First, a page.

Can Guinea Pigs Eat Dock Leaves?

Can Guinea Pigs Eat Dock Leaves?

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Dock Leaves

Can Guinea Pigs Eat Dock Leaves

Dock leaves also known as a broad-leaved dock, or bitter dock is a highly invasive perennial plant that can be found on all temperate continents. This plant is known to come from the genus Remux and has a lot of various species with which the most common one being found in Europe, and it is called broadleaved dock. These plants offer a lot of benefits to humans because of the nutrients they possess. Dock leaves are known to contain alkaline substances in their Sap hence, they can neutralize the burning sensation caused by the acidic nature of a nettle plant sting. Dock leaves are also known to contain some antihistamines which help to produce a soothing effect on the wound.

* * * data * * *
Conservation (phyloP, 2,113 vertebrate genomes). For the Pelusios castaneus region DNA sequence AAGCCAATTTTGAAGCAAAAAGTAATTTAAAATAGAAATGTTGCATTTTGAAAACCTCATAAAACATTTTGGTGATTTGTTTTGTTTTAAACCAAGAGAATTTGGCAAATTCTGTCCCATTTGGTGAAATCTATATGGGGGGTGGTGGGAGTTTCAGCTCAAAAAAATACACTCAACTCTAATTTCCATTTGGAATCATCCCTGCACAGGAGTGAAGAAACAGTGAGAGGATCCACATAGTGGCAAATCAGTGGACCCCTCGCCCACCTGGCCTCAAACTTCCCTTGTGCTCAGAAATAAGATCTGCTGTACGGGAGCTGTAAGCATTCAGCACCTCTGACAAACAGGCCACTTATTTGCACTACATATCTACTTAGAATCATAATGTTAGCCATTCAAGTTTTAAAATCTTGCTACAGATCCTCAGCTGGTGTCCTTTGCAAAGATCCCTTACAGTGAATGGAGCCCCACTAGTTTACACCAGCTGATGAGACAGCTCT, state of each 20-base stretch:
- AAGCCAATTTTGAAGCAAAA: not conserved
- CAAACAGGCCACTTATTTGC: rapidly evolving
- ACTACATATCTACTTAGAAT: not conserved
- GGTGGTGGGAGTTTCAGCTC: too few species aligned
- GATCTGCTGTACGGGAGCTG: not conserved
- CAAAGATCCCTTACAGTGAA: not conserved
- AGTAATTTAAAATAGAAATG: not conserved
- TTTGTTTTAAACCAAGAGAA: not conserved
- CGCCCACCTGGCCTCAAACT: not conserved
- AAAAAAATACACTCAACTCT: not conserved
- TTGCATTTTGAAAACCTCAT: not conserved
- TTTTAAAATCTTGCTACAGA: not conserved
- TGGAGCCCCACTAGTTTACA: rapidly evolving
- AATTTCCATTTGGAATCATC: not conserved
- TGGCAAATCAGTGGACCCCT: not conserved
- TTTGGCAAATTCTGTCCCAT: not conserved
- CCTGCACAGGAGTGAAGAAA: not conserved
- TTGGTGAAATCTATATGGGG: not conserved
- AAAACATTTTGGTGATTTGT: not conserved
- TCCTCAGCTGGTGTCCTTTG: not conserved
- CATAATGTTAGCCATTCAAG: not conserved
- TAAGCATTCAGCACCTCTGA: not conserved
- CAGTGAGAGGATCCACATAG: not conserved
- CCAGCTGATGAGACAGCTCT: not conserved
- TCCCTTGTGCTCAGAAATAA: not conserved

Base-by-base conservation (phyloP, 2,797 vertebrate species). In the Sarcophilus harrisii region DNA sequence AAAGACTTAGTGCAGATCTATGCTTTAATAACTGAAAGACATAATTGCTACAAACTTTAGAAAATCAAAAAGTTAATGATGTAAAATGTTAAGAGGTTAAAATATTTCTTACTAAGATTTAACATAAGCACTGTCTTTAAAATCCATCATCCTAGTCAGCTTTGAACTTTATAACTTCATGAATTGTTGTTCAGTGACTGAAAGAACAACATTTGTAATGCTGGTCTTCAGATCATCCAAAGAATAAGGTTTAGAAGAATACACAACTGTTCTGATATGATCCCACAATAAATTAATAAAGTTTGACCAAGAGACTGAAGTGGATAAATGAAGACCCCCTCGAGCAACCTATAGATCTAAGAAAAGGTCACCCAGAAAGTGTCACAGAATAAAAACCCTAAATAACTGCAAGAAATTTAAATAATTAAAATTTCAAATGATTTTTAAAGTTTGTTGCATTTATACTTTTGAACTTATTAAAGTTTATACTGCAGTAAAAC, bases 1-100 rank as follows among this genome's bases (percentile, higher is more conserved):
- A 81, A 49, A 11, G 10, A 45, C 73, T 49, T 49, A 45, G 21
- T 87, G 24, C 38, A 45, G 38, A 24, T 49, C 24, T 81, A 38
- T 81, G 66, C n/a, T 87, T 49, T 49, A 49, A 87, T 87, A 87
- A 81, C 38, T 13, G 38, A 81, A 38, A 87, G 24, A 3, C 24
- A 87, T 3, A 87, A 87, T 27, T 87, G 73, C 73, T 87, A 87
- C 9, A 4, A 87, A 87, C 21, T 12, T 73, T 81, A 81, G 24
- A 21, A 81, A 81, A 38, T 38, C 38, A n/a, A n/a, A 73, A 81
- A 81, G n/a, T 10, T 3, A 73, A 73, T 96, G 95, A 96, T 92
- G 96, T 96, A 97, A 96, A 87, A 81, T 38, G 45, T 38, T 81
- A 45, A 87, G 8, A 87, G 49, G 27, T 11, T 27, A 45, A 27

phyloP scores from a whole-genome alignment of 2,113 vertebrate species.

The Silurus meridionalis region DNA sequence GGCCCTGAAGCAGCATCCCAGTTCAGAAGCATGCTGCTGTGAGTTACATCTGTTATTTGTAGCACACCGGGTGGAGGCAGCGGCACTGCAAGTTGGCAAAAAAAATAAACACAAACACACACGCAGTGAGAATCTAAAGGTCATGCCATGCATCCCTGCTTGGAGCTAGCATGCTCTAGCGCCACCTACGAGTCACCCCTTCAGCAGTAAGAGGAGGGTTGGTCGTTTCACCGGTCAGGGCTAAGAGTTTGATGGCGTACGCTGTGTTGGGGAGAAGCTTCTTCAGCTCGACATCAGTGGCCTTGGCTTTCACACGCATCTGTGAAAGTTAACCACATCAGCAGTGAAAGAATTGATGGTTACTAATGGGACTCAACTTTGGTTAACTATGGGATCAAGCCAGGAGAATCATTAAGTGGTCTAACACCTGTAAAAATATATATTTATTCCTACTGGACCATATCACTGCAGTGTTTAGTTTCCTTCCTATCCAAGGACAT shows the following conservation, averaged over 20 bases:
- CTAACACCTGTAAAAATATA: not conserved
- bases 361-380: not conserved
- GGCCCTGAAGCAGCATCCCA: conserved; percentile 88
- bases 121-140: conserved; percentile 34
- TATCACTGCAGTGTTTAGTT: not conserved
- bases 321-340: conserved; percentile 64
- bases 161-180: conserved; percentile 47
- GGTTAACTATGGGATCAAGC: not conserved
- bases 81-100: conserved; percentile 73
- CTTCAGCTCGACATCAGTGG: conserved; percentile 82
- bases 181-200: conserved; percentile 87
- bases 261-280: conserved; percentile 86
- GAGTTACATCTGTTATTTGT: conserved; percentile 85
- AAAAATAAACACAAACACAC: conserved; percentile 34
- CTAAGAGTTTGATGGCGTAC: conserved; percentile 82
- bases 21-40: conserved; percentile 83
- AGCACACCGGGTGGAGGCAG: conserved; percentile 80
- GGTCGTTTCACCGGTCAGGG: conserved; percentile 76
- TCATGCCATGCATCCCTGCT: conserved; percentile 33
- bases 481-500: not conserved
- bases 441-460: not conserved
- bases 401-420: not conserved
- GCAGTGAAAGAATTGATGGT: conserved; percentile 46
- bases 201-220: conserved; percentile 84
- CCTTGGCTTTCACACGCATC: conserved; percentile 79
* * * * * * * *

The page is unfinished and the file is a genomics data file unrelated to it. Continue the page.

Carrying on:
However, can the same effects it has on humans be extended to guinea pigs? Can guinea pigs even eat dock leaves? What is the health risk attracted to feeding dock leaves to your guinea pigs? To find out the answers to all these questions, you will have to continue reading this article.

Guinea Pigs

Can Guinea Pigs Eat Dock Leaves